He then confided something quite radical for the time. Lowering his voice, he explained two things: (1) There’s no evidence throughout the entire Sinai Peninsula of any group of people, especially a large group, crossing the area and (2) the logistics for such a human migration made no sense.

As to the first problem, under normal circumstances, any large group would leave behind traces of material objects (broken pottery, flint tools, and even bone fragments of the dead). Nothing like that can be found, belying the biblical account that 600,000+ men as well as women, children, and the “mixed multitude” (Exodus 12:37, 38) marched to Canaan. Oh, and the escapees also wrangled flocks and herds, presumably both sheep and cattle. Again, no hint of such!

As to the logistical problems that ensue, awhile back I did some calculations, even though math is not my strong suit. In this essay, though, I’ll stick with calculations proffered on the Internet.

According to one assessment, about 6,000,000 individuals (arguably the maximum number of evacuees) followed Moses into the Sinai Peninsula. How could 600 Egyptian chariots (Exodus 14:7) manned with one or even two charioteers pose a threat when outnumbered 10,000 to 1 or even a mere 5,000 to 1 (if only 2,400,000 [arguably the minimum number of ‘exodusees’] of Israelites who had fled Egypt [(])?

Additionally, how could such a mass of people (let alone livestock) have adequate food and drink? By one estimate, it would have required 1,500 tons of food, 4,000 tons of firewood, and 11,000,000 gallons of water per day to care for such a mass of humanity!

And where and how did such a mass of escapees, even if only the lower number of 2,400,000 individuals, care for their excretory needs? Latrines were supposed to be located outside the boundaries of campsites (Deuteronomy 23:12,13). An estimate reckons that the camp would have had to occupy an area covering at least five by five miles. Therefore, anyone encamped toward the center would have to trek more than 2.5 miles whenever they had to evacuate their bowels. Let’s hope no one had a case of diarrhea!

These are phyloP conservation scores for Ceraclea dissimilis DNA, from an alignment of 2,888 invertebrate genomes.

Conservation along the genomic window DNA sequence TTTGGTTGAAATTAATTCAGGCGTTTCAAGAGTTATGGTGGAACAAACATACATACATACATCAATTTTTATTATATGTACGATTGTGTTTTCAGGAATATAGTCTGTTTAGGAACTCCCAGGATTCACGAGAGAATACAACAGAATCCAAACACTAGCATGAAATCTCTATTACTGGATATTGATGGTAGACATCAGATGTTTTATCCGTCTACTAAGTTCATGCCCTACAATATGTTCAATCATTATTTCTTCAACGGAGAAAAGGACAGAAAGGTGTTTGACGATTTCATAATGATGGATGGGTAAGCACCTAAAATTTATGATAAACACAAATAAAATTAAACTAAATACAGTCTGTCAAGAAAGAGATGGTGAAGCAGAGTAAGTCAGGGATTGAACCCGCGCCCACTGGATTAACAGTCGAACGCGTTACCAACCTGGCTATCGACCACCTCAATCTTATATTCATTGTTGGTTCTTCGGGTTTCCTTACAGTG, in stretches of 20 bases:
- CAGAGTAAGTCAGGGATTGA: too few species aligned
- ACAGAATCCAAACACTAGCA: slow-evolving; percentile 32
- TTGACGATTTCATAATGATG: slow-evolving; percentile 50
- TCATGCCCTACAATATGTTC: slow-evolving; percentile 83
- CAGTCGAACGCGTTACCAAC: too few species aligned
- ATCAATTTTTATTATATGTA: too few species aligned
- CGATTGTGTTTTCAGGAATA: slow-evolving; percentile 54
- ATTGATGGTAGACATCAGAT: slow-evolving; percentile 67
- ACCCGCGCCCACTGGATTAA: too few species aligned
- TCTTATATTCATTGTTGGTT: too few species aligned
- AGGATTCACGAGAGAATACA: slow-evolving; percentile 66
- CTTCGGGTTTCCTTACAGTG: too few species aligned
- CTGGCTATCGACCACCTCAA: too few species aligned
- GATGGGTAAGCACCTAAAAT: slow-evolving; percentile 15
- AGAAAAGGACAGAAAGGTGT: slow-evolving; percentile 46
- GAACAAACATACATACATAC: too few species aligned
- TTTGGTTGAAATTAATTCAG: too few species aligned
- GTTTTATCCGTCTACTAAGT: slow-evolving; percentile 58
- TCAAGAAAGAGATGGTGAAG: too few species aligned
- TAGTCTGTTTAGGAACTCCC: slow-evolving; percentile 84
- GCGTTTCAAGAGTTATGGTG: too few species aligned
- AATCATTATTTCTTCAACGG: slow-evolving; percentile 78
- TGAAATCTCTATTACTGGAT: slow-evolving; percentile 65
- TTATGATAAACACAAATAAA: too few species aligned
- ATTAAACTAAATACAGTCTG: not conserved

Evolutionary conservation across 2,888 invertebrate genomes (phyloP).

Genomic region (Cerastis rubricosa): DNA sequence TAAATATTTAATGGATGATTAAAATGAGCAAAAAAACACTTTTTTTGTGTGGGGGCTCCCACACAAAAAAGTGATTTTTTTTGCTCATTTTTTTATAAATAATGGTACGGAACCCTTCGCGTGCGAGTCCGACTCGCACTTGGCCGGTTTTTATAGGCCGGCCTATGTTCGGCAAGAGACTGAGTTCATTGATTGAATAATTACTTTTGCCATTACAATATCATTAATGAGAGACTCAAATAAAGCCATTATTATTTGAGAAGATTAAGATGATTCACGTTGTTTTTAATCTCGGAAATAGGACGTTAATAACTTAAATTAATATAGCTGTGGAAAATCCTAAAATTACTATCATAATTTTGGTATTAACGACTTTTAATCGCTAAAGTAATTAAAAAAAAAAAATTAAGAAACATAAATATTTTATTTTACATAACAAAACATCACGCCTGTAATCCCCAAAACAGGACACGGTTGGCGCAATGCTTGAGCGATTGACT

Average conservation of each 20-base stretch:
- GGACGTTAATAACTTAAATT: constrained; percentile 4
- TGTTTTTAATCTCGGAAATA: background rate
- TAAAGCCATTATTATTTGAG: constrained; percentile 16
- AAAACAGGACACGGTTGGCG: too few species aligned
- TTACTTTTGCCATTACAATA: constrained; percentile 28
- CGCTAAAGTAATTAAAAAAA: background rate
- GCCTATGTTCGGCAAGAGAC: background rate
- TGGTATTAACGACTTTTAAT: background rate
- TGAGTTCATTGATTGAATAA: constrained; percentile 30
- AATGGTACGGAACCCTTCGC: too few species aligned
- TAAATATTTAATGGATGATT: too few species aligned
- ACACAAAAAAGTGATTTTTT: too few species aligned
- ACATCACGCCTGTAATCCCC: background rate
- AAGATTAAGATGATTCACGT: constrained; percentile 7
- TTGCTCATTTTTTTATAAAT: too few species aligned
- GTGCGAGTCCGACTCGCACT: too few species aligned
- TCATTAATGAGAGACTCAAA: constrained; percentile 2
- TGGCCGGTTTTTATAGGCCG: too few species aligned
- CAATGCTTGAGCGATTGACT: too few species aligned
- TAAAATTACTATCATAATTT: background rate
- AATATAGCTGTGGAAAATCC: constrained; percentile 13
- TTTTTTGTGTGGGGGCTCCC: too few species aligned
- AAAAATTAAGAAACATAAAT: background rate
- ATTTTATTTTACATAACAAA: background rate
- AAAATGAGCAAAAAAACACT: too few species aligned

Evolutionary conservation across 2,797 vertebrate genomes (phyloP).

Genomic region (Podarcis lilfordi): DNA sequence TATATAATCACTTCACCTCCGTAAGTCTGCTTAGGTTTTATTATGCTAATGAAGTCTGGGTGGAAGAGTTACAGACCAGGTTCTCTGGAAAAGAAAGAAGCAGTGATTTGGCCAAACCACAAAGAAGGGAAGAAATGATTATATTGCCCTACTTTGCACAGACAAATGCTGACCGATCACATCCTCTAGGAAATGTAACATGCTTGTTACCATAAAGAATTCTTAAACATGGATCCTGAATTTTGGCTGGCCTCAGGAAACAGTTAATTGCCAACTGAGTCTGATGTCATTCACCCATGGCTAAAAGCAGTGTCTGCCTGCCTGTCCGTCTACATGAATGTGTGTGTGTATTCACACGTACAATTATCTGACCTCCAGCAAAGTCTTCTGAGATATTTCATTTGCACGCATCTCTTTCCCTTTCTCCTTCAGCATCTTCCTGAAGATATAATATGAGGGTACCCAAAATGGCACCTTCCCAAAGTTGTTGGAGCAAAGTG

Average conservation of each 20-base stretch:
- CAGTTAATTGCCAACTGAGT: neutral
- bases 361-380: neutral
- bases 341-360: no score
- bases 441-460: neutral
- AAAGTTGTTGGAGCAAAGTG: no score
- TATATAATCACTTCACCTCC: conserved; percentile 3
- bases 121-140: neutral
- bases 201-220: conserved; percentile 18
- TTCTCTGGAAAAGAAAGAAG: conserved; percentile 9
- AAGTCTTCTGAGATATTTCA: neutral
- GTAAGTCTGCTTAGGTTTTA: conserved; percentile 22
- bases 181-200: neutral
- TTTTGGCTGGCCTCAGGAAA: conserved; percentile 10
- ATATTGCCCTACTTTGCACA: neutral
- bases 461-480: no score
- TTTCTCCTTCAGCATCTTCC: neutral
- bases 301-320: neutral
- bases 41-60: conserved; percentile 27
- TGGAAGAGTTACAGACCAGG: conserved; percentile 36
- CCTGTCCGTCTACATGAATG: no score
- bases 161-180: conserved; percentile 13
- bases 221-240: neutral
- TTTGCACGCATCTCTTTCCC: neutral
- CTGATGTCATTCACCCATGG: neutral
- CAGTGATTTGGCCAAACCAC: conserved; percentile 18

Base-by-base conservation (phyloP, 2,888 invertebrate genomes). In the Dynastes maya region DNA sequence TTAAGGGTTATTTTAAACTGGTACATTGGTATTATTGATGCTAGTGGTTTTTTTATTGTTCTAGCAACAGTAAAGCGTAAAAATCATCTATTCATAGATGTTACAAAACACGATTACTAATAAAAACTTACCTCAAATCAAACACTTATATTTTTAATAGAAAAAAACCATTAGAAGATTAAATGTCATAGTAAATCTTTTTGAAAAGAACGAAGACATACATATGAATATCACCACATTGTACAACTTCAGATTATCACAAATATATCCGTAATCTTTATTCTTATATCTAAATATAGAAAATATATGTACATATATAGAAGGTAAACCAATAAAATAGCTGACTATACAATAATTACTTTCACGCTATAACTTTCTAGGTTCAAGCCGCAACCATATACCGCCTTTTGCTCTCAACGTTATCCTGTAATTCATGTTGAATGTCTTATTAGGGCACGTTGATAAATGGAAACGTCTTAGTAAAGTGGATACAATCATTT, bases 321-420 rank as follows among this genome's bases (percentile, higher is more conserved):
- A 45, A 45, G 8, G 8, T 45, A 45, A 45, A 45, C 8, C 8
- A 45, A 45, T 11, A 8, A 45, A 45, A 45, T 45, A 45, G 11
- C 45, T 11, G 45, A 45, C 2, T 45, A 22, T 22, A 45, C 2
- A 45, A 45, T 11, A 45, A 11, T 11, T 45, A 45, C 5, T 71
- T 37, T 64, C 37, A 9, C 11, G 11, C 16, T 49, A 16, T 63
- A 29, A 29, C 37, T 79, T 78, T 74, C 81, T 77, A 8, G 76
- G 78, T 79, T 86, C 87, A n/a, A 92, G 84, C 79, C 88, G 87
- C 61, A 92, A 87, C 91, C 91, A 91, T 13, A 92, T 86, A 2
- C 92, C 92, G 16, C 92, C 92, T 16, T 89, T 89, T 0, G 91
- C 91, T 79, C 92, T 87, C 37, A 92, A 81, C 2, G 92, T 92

Additionally, the estimated population of Egypt at the time was somewhere between 2,000,000 and 5,000,000. Did the biblical exodus turn the entire nation of Egypt into a ghost town? (See

The Family Bible Story

During the 1980s, the R&D department of the Review and Herald Publishing Association did some groundwork (for instance, a dozen focus groups nationwide) for a new series of books called Family Bible Story. The publishing house tested various competent authors to write the new stories, which were to have a verisimilitude that Arthur Maxwell’s Bible Story set lacked. Ultimately, we asked Ruth Redding Brand to compose the stories.

We felt pleased with the quality of her writing but thought that the narratives needed a sense of more authenticity, even though Dr. Larry Geraty had made his library available to her for research. Therefore, we commissioned Siegfried to lead a private tour of the Holy Land. The only travelers with him were Ruth Brand, author; Gail Hunt, R&D director; and Gerald Wheeler, associate book editor. After the trip, Ruth’s stories gained much local color.

(Unfortunately, the publishing house could see its way to publish only four books of the proposed multi-volume set. These are now on special at Adventist Book Centers—all four for only $9.97.)

Biblical archaeologists, seminarians, church leaders, editors, parents, children, and others have all profited from Siegfried’s dedication and appreciation of God’s Word. Siegfried Horn’s footprints remain “on the sands of time.”

Richard W. Coffen is a retired vice president of editorial services at Review and Herald Publishing Association, and writes from Green Valley, Arizona.